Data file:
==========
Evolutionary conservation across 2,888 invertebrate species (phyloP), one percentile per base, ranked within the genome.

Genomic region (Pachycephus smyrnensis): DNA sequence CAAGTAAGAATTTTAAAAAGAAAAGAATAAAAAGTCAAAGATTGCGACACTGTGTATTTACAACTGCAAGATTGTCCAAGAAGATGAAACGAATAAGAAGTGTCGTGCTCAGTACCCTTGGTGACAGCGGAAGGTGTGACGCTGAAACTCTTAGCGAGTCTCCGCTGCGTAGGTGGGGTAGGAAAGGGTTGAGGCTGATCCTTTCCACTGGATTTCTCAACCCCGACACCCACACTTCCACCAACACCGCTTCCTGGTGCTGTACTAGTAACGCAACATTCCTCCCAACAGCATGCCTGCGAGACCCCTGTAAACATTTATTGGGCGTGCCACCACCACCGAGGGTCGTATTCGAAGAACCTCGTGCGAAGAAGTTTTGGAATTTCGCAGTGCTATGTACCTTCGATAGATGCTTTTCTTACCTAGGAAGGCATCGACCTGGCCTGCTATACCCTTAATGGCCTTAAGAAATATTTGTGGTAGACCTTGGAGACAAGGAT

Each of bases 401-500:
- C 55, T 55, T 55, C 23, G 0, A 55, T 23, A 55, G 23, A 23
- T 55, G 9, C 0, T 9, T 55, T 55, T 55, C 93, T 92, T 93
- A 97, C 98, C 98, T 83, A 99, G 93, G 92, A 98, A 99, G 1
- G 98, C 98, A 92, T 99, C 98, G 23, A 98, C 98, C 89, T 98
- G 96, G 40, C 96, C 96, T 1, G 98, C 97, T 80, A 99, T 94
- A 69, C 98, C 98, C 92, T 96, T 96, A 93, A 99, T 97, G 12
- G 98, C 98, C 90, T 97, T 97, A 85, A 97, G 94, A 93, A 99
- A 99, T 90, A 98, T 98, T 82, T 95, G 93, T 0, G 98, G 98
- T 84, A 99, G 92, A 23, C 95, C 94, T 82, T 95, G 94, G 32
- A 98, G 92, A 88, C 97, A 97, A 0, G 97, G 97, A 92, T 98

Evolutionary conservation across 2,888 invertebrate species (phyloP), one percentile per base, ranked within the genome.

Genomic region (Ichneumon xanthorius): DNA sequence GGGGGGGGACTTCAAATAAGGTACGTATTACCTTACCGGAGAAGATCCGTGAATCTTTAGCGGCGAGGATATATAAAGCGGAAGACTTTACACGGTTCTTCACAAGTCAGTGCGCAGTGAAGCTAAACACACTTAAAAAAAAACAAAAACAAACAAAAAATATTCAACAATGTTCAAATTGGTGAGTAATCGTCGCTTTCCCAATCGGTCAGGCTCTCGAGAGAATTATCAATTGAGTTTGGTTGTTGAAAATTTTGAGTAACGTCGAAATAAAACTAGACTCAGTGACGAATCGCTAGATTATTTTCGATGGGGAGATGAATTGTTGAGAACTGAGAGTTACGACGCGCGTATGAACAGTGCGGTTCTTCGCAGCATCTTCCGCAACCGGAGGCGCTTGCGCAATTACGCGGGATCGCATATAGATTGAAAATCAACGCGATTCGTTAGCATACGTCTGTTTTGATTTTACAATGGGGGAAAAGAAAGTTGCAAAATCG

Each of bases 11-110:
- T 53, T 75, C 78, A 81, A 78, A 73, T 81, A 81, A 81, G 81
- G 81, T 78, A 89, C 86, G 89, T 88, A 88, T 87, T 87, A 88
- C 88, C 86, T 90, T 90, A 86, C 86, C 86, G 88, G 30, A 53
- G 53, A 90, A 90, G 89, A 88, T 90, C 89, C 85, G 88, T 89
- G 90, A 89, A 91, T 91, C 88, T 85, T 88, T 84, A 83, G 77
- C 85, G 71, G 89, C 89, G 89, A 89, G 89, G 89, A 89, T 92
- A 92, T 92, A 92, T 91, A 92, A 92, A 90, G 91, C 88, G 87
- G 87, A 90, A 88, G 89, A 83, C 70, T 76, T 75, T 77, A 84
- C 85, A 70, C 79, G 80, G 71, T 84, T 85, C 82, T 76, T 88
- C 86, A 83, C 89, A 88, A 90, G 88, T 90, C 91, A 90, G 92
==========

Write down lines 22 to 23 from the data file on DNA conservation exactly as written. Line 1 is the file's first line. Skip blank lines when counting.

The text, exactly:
- C 85, G 71, G 89, C 89, G 89, A 89, G 89, G 89, A 89, T 92
- A 92, T 92, A 92, T 91, A 92, A 92, A 90, G 91, C 88, G 87